"The tide is finally turning against the exploitation of children as soldiers," the coalition said. "The Optional Protocol reflects the strong international consensus against this abuse and lays the foundation for a global ban on child soldiers." The Coalition to Stop the Use of Child Soldiers has been campaigning since 1998 against all forms of military recruitment and use of under-18s. More than half a million children under 18 are believed to be in service with armed forces, paramilitaries and armed groups in 85 countries worldwide.




JRS Grands Lacs reports: In our projects in Buterere and Kiyange (suburbs of Bujumbura), we hear bomb blasts and shooting. At times, the shooting frightens us so much that we just want to hide under the table. Our projects are located between the airport and the combat zone, and our work is carried out amid bombing, shooting and helicopters flying above our heads.



JRS worker in Johannesburg, Paulin Mbecke, writes: The commemoration of International Human Rights Day served as an occasion for the Johannesburg Refugee Network to launch its constitution and to start its activities officially. An activity was organised in Soweto on 8 December, a famous township near Johannesburg. Rampe Hlobo SJ, advocacy officer with JRS South Africa explained the history of international human rights. Cathy Murugan, JRS director in Johannesburg and chairperson of the network urged the participants, especially South Africans, to respect African culture and prioritise on human rights. The aim of the activity was to exhort South Africans to acknowledge the presence of African refugees and other foreigners who contribute positively to the economy and development of the country. This friendship between South Africans and refugees is to be encouraged and nourished with much emphasis on the respect of every human being's rights, no matter his origin, said Mr Hlobo.



JRS South Asia reports: NGOs involved in refugee work in Tamilnadu, southern India, have initiated an evaluation process at district level. Led by the Bishop of Kottar, who is national secretary for migrants and refugees of the Indian Bishops Conference, the first meeting was held in Nagercoil district. The outcome of the meeting was satisfactory, with NGOs choosing formation programs as a priority for the camps.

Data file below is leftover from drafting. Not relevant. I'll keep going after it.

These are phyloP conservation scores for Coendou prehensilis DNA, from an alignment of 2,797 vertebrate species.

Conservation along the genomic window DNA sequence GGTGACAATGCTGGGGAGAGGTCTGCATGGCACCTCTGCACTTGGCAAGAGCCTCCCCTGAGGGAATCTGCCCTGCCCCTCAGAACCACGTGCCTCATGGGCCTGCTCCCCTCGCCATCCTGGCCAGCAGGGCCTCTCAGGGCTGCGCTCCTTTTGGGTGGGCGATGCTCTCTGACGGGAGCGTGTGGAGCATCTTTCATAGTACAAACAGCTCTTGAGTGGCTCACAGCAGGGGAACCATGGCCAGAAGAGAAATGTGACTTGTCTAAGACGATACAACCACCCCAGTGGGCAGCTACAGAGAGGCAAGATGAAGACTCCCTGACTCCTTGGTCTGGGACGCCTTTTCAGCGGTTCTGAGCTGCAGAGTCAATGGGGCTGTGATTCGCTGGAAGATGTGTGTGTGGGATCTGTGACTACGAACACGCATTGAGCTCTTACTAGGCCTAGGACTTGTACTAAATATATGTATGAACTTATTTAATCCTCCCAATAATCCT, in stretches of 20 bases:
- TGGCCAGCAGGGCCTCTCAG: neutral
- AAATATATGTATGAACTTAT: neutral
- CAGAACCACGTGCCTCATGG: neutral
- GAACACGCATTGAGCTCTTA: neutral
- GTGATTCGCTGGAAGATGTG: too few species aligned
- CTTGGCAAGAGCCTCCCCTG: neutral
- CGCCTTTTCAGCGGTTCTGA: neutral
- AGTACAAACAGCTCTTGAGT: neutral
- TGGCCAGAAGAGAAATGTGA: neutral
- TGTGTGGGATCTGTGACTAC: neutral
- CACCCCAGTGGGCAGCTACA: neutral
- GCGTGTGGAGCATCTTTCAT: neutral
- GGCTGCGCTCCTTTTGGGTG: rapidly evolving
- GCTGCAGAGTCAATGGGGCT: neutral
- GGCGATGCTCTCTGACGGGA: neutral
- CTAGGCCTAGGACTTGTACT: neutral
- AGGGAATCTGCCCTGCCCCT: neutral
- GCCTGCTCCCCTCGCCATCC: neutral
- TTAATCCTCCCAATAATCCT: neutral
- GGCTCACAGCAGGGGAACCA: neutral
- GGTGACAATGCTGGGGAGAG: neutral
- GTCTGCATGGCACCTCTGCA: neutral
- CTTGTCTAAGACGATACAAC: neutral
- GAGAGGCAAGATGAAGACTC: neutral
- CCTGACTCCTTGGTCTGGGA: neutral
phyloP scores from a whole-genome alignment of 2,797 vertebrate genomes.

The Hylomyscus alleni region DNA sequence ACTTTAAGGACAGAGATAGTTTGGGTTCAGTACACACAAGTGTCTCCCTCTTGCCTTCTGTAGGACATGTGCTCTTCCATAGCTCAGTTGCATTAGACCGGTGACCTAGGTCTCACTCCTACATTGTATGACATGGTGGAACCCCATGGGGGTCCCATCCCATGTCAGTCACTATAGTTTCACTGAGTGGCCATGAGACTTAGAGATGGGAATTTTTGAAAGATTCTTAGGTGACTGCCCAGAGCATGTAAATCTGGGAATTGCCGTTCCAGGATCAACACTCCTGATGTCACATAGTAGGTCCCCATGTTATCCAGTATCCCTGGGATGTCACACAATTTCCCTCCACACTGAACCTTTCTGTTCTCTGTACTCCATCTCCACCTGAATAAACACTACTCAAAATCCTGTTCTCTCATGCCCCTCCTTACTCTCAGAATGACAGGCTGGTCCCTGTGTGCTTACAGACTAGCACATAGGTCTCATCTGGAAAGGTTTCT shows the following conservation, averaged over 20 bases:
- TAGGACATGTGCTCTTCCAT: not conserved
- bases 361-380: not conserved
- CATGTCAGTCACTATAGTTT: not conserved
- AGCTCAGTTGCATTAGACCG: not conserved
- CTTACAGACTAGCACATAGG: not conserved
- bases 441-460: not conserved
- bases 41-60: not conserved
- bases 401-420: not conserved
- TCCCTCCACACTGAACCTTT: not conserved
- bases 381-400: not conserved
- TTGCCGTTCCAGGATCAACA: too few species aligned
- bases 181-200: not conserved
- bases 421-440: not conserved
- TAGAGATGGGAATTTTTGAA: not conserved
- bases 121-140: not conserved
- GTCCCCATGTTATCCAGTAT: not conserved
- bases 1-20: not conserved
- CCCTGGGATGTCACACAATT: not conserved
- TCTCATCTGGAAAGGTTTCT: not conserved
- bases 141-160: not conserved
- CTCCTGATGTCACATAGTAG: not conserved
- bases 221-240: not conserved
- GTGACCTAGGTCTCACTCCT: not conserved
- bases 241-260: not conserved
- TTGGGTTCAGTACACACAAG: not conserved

An estimated 70,000 refugees from Sri Lanka live in small camps scattered around Tamilnadu.


JRS South Asia reports: Fr Elias SJ, who has been involved in leadership training of refugees for the last four years, has produced a training manual entitled THE YOU in you . The project was supported by the Indian UNHCR. In a ceremony attended by academics, refugee leaders and refugees, Agustine Mahiga, UNHCR India chief, launched the book on 12 December.

RECRUITMENT UPDATE - Bema Solis FI informs of the following vacancies:

  • Financial and Project Administrator (Nairobi, Kenya);
  • 3 Pre-School Teachers (Lukole Camp, Ngara, Tanzania);
  • Radio Kwizera Project Director (Ngara and Kibondo, Western Tanzania);
  • Radio Kwizera Team Leader (Ngara and Kibondo, Western Tanzania);
  • 6 Pastoral workers (2 in Nimule, South Sudan; 2 in Rhino Camp, Northern Uganda; 2 in Kibondo, Tanzania);
  • Project Director for Kiyange I and II (Bujumbura, Burundi);
  • Project Director for Buterere I (Bujumbura, Burundi).
For full details about these job opportunities, write to bema.solis@jesref.org or fax +39-06 6879283.

JRS DISPATCHES is from the International Office of Jesuit Refugee Service, CP 6139, 00195 Roma Prati, Italy. Tel: +39-06 689.77.391; Fax: +39-06 687.92.83; Email: dispatches@jesref.org; JRS on-line: http://www.jesref.org; Publisher: Lluís Magriñà SJ; Editor: Danielle Vella; Translation: Edith Castel (French), Centro Astalli (Italian), Nieves Delgado (Spanish)